Apple and the common sense factor

We all know that Apple rose from the dead because Steve Jobs had a unique mix of talents.

He had vision, he understood human behavior, he loved design and he was a gifted conductor of a complex orchestra.

My experience with him makes me want to add one more trait to that mix. That is—he relentlessly acted on common sense.

Trust me, this is more rare than it sounds. Working with other iconic companies, I too often saw common sense take a back seat to cost, timetables and opinions. The result was always something less than our original vision.

When I look at today’s Apple, I still see the company I love. I still see products that are beautifully thought-out. I still see the love of design.

But common sense? I worry.

In the Steve Jobs Theater event this week, I found much to rejoice in. But I also saw three things that struck my common-sense nerve.

The X Factor

When I heard the iPhone X prior to the event, I wondered if it was meant to be pronounced X or 10.

Precedent (OSX and Final Cut Pro X) said it would be 10. But common sense said “Wouldn’t that be confusing?” Can we really have two 8’s, a 10, and an SE?

And so, post-event, common sense isn’t pleased.

Months ago, I suggested that this would be Apple’s big chance to right the naming ship after all the S silliness of the past. It would have been an extraordinary act of common sense to unite the entire 2017 iPhone family under a single umbrella.

Adjusting that logic to accommodate the X, the names could have been—

iPhone 8 Mini
iPhone 8
iPhone 8 Plus
iPhone 8X

These names would have been descriptive of the products, set the stage for naming every iPhone family to come, and eliminated the SE and X confusion.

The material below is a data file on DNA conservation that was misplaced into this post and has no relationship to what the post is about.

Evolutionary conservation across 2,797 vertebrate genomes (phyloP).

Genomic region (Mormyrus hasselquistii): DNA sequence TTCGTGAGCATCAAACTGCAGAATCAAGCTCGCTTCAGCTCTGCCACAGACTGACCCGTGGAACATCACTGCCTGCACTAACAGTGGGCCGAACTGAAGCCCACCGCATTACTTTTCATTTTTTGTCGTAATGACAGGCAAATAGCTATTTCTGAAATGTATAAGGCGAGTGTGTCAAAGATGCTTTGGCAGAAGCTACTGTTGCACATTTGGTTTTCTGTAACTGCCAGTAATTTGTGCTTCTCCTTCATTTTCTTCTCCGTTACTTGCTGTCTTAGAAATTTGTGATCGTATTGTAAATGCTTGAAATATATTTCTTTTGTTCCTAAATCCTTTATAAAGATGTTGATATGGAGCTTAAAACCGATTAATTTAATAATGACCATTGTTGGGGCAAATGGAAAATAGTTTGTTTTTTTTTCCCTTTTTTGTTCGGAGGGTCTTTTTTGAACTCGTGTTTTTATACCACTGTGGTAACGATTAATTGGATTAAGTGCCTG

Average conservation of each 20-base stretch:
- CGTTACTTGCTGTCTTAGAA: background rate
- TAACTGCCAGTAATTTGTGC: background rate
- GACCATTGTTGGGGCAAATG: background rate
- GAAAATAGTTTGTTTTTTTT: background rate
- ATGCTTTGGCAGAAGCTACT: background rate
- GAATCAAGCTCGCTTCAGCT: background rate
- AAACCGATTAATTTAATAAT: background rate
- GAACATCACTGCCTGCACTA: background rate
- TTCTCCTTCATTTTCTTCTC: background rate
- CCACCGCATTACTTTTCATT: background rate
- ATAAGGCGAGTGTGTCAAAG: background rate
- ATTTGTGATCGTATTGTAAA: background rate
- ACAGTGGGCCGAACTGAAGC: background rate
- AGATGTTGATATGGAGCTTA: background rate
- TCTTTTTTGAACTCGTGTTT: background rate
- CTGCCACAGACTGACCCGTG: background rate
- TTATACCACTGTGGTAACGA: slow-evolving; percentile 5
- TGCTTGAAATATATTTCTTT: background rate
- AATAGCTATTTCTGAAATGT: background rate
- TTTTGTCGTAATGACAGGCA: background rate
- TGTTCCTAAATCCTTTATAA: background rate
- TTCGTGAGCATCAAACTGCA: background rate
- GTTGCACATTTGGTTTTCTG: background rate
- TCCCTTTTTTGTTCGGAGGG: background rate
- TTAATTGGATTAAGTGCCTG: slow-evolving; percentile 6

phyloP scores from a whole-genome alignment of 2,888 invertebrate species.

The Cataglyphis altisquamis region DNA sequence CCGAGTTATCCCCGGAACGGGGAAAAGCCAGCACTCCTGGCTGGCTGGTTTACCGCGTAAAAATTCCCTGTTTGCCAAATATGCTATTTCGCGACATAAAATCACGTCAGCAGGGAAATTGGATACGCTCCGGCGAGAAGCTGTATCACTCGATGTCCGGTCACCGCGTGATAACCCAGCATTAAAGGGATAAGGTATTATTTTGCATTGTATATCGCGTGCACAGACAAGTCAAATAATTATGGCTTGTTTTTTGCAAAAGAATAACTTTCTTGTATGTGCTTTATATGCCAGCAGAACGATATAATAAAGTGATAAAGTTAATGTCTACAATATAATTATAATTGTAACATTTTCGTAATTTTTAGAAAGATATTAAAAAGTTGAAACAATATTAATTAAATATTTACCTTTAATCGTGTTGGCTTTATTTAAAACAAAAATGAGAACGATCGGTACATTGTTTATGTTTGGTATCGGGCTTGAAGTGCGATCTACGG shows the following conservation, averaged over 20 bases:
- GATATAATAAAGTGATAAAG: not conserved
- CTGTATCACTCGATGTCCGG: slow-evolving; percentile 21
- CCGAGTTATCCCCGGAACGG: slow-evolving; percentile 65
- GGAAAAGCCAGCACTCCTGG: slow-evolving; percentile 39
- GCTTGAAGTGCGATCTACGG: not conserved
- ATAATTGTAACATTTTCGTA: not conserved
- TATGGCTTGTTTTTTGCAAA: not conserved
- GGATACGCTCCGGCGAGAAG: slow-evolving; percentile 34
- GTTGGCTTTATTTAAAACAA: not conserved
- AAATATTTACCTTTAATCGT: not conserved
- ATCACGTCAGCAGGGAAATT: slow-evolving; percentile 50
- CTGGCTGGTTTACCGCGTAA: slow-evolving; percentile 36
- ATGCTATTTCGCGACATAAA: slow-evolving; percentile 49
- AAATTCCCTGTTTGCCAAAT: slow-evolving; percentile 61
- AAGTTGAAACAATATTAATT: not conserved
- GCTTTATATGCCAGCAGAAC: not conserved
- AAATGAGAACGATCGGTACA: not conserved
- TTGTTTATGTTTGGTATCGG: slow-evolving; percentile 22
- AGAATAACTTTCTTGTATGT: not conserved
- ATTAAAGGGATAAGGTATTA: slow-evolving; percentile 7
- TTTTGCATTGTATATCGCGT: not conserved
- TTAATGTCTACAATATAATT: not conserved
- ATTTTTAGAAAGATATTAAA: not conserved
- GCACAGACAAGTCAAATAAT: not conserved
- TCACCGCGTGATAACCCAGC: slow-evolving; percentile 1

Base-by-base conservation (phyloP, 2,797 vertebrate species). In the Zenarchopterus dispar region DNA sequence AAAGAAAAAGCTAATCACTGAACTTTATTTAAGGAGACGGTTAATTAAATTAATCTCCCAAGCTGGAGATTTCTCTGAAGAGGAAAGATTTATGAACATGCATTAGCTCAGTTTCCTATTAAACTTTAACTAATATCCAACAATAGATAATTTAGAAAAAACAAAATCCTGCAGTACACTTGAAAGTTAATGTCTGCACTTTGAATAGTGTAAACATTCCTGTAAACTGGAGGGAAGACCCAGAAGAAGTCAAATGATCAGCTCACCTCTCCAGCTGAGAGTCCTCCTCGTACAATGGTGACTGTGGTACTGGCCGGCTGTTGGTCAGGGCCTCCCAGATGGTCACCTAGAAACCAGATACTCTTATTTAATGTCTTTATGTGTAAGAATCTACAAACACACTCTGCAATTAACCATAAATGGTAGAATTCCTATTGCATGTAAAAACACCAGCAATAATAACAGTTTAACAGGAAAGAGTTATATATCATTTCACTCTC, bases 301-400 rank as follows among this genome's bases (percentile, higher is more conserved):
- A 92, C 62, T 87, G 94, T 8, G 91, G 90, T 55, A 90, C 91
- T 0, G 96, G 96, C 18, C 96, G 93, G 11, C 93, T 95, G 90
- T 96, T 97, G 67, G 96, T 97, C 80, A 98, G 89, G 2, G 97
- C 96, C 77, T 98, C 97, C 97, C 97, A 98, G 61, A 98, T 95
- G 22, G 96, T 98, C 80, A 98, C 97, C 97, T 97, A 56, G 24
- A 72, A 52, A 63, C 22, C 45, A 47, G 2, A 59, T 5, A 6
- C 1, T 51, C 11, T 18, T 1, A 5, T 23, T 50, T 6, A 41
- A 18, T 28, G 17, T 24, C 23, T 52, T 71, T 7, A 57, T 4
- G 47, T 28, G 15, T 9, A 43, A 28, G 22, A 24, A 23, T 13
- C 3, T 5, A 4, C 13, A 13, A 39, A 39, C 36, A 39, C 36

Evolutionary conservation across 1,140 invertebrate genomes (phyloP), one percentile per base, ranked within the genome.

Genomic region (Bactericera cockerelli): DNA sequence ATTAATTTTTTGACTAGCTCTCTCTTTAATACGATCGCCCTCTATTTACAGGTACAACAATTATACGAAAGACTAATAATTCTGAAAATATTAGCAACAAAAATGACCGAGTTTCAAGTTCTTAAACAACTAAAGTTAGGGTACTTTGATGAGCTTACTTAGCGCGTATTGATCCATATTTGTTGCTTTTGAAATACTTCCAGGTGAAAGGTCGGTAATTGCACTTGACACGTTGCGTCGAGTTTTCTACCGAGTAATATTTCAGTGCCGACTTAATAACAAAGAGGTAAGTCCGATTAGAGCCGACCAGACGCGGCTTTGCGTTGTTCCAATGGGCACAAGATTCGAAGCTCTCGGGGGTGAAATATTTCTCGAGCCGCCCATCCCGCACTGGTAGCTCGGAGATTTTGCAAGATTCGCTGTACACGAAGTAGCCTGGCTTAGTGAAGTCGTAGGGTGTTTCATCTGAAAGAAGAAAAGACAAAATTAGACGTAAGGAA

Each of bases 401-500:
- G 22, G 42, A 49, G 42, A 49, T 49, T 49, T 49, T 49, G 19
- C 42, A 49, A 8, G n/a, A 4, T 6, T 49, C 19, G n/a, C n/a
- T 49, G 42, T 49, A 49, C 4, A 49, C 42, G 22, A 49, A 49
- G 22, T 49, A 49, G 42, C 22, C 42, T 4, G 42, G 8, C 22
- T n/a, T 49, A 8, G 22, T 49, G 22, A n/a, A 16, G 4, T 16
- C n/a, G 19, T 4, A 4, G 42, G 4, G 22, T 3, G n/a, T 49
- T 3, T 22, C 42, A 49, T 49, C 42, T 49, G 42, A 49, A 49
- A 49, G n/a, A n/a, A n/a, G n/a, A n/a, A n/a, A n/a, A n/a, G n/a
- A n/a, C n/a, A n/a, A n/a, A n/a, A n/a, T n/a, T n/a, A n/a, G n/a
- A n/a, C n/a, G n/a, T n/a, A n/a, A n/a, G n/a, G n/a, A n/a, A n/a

Oh, to have Steve Jobs smack a few people around and get it straight in a single meeting.

The Siri Remote

Back when the first iMac was introduced, there was a firestorm of criticism over the horrible “hockey-puck” mouse —all of it deserved.

I’m not sure how Steve Jobs ever approved that mouse (perhaps his most visible design blunder), but at least he got the message. He was so proud of its replacement that he had us create a commercial for the mouse alone.

Common sense says the current Siri Remote would be replaced at the first opportunity. And the unveiling of the Apple TV 4K was an excellent opportunity.

Instead, Apple “let it ride” in the Remote department. Not exactly the behavior of a company that puts the highest priority on the customer experience.

Face ID [I’ve been schooled on this one and I take it back! Thanks, commenters.]

Face ID looked amazing, and it’s not hard to imagine this technology being key to a more secure future.

But there was one little “huh?” moment. I’m talking about the two-step process of getting into the iPhone X. You show it your face, then you swipe up to see the home screen.

That’s one more step more than it takes with Touch ID.

I’d understand if it was necessary. But common sense says that the phone would respond to your Face ID by opening the home screen.

It’s too obvious, so I assume there is some kind of engineering obstacle here. Clues, anyone?

Not a “what Steve would have done” issue

In his last days, Steve told Apple to act on its values, and not guess what he would do.

So this has nothing to do with what Steve would have done. It’s only about doing the right thing.

Product naming is rarely as easy as it looks. Re-designing faulty products is even harder. But, as Apple has amply proven in the past, difficult does not mean impossible.

Sometimes a project requires gargantuan effort. Other times it’s just a matter of common sense.